Small Business Tax Audits
Gregg Wind (Partner, Wind Bermer Hockenberg, LLP) gives expert video advice on: What are some red flags that can trigger a small business audit?; Do small business owners get audited more than individual employees?; If I'm audited, will the auditor come to my place of business? and more...
What are some red flags that can trigger a small business audit?
We're frequently asked if there are any so called "red flags" that would trigger an audit. The shrewd answer is there really are not any such "red flags". Some times things don't look proportionate on a tax return. For example, although you are allowed to deduct up to 50% of your earned income as charitable contributions, if you actually did so on your tax return, it might make it look a little disproportionate, and act as a red flag. The other things are mathematical errors, perhaps inputting your social security number incorrectly on your tax return, could increase your likelihood of being scrutinized, acting as red flags. Sometimes people ask us if hobby losses for example, the disallowance of business deductions could lead to an audit. The answer is, it could, but it's not absolute. A hobby loss is of course when you have a business that shows a number of years without any taxable income. While it might not trigger an audit it might result in a disallowance which is kind of an audit. Things to look out for, possible red flags, are disproportionate expenses. For example, if you have a small business that grosses a $100,000, but yet you're spending $80,000 on meals and entertainment, it could look disproportionate.
Do small business owners get audited more than individual employees?
We get asked a lot if small business owners are audited more than individuals, and the IRS does publish audit statistics and we have seen that the inclusion of a schedule C which is a sole proprietor business in the tax return could elevate the incidence of audit a little bit.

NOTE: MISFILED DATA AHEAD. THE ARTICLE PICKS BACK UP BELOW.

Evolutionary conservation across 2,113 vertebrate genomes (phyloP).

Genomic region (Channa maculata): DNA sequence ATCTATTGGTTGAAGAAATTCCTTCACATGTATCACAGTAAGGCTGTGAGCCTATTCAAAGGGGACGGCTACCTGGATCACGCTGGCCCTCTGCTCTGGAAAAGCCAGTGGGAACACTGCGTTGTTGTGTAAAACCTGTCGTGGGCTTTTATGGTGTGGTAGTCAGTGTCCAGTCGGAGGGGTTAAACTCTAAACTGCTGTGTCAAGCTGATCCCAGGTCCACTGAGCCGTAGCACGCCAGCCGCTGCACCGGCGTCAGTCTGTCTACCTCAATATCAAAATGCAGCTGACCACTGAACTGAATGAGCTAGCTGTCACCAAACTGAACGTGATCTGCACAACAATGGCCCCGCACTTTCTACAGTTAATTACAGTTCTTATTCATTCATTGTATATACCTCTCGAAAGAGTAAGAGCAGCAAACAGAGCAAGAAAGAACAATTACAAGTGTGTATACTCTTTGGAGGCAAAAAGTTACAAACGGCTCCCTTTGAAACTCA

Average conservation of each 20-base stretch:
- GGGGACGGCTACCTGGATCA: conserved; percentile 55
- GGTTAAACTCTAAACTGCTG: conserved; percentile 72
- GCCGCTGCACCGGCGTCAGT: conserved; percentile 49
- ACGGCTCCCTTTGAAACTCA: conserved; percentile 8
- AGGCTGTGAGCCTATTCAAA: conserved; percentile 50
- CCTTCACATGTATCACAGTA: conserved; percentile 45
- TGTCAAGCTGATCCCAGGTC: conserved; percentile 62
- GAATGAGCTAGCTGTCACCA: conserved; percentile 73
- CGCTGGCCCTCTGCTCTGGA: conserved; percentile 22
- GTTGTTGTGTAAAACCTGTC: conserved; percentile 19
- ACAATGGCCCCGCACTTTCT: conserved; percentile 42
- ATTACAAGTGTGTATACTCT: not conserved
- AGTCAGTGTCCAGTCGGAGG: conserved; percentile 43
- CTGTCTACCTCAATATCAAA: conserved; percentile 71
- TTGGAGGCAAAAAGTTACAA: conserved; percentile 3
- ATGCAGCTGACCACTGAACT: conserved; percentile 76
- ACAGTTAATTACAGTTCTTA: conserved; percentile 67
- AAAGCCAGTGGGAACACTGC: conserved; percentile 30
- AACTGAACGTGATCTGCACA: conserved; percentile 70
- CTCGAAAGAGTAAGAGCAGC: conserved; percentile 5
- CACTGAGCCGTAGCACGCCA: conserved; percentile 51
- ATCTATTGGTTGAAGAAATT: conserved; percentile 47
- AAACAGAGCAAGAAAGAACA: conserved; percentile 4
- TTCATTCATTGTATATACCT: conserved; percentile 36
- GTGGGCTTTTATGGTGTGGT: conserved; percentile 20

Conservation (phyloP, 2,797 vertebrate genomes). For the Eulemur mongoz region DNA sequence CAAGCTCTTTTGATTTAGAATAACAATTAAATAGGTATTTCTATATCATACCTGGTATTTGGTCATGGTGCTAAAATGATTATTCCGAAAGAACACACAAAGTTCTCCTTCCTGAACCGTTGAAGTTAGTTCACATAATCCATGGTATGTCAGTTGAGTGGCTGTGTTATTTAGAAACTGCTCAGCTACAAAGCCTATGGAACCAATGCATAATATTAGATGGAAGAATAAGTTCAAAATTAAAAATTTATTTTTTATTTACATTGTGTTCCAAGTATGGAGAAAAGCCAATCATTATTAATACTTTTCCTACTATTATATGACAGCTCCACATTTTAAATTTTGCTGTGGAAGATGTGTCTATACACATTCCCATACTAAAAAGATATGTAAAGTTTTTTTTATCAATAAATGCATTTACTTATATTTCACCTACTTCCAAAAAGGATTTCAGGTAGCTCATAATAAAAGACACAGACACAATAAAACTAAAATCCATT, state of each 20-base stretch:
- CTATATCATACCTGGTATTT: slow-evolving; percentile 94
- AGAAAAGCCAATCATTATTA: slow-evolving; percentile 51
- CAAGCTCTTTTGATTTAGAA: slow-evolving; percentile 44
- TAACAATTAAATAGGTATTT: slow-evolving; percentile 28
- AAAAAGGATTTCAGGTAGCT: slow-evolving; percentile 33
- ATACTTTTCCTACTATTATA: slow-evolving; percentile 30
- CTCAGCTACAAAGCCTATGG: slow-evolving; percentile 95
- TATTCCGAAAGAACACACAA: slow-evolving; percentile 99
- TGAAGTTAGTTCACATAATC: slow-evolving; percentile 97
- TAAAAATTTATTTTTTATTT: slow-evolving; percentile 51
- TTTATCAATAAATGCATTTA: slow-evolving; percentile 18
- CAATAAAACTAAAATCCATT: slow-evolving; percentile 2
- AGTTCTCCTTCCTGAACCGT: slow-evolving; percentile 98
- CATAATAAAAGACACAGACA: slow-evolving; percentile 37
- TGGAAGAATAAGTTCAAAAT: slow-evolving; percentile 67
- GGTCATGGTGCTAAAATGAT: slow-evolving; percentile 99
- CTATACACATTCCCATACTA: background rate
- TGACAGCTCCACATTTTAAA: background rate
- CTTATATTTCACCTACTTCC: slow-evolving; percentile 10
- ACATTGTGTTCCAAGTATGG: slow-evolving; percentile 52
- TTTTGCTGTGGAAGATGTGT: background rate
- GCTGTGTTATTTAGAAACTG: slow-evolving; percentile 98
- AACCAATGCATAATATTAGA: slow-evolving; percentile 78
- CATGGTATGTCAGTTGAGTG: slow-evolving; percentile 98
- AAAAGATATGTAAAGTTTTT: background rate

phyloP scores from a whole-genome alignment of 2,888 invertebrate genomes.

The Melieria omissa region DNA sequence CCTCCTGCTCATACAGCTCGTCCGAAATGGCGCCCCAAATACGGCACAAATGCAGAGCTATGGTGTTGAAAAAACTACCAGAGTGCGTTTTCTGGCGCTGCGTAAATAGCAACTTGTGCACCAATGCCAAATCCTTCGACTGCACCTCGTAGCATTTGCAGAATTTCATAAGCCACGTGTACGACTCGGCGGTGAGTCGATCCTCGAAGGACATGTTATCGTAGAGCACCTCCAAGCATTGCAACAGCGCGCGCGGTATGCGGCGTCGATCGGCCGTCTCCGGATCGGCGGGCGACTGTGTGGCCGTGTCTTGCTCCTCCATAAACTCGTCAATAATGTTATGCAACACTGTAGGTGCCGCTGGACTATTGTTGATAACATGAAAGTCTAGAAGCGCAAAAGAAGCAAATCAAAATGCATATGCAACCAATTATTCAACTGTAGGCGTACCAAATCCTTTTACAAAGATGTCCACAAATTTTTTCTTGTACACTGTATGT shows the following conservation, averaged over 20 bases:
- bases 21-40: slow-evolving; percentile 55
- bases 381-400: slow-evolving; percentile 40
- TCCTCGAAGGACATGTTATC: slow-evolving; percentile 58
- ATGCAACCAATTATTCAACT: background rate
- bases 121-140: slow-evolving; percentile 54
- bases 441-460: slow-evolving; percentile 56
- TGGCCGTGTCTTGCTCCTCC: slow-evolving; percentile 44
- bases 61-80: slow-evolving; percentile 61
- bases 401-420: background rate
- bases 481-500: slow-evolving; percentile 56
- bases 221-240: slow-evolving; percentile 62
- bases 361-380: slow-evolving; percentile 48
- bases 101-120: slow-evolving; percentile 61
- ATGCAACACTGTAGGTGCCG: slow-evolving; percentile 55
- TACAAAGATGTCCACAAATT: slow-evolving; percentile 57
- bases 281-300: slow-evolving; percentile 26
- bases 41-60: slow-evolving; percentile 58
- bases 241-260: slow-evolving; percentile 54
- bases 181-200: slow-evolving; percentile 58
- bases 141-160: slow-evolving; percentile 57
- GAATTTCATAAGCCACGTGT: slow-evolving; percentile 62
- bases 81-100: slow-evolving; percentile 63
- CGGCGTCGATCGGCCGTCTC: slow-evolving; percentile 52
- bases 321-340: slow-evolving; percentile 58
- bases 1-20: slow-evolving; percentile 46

If I'm audited, will the auditor come to my place of business?
If you're audited, it doesn't have to be a scary experience. The important thing is to have your records well organized and to have things ready to present to the auditor. They can come to your place of business. If you engage somebody like an accountant or an attorney to handle the audit for you, you can often request that the auditor show up at your advisor's office instead. Even in those cases, they may still ask to see your place of business just so that they can visualize what your setup is like.
Do I need a CPA or lawyer if I'm audited?
If you're audited, it might behoove you to hire a CPA or an attorney to represent you. Those of us in the profession have handled audits before, so we can generally do so more expeditiously, in a shorter amount of time. But taxpayers can certainly represent themselves, and it does not have to be a frightening experience. As long as you are maintaining your books and records conscientiously, you should be able to present whatever is requested. If the auditor, if the revenue agent is making what you see as excessive demands for production of documents, or maybe the audit is going on longer than you would have thought; anything more than a few weeks is probably a long time unless there are specific reasons for that long wait; but if you have a sense that things are getting a bit over your head or perhaps technical matters are being quoted that you don't understand, it might be a good idea to bring in a professional at that point.